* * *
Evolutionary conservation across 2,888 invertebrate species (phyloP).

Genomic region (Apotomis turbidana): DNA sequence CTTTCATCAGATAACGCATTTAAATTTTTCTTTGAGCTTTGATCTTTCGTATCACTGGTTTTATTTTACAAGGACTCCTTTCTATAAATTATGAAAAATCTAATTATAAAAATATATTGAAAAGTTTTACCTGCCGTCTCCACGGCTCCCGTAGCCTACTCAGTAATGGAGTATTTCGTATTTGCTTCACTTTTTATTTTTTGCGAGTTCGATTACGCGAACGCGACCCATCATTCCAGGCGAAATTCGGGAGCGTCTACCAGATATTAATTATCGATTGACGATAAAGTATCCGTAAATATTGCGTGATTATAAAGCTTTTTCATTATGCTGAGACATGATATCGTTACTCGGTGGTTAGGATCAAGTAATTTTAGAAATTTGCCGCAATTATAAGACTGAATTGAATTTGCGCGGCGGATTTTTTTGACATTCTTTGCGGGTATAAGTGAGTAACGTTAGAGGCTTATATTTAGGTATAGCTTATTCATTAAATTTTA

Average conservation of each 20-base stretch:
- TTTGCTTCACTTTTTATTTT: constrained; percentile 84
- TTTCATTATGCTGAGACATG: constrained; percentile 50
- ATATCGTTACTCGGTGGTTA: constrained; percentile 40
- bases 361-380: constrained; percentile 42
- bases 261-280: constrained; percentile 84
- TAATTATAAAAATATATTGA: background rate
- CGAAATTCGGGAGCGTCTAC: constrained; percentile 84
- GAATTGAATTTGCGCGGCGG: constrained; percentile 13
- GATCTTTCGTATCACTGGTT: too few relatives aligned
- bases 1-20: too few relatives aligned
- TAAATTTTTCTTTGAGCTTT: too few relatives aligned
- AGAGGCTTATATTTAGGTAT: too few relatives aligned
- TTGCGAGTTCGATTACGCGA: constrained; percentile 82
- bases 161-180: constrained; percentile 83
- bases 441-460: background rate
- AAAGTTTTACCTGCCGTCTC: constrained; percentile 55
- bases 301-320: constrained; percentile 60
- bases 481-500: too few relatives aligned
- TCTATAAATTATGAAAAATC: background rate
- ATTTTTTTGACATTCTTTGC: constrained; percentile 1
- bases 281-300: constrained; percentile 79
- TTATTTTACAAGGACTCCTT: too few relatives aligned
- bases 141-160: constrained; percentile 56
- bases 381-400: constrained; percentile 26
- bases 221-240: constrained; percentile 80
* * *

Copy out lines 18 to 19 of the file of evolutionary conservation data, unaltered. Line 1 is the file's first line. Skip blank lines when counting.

- bases 441-460: background rate
- AAAGTTTTACCTGCCGTCTC: constrained; percentile 55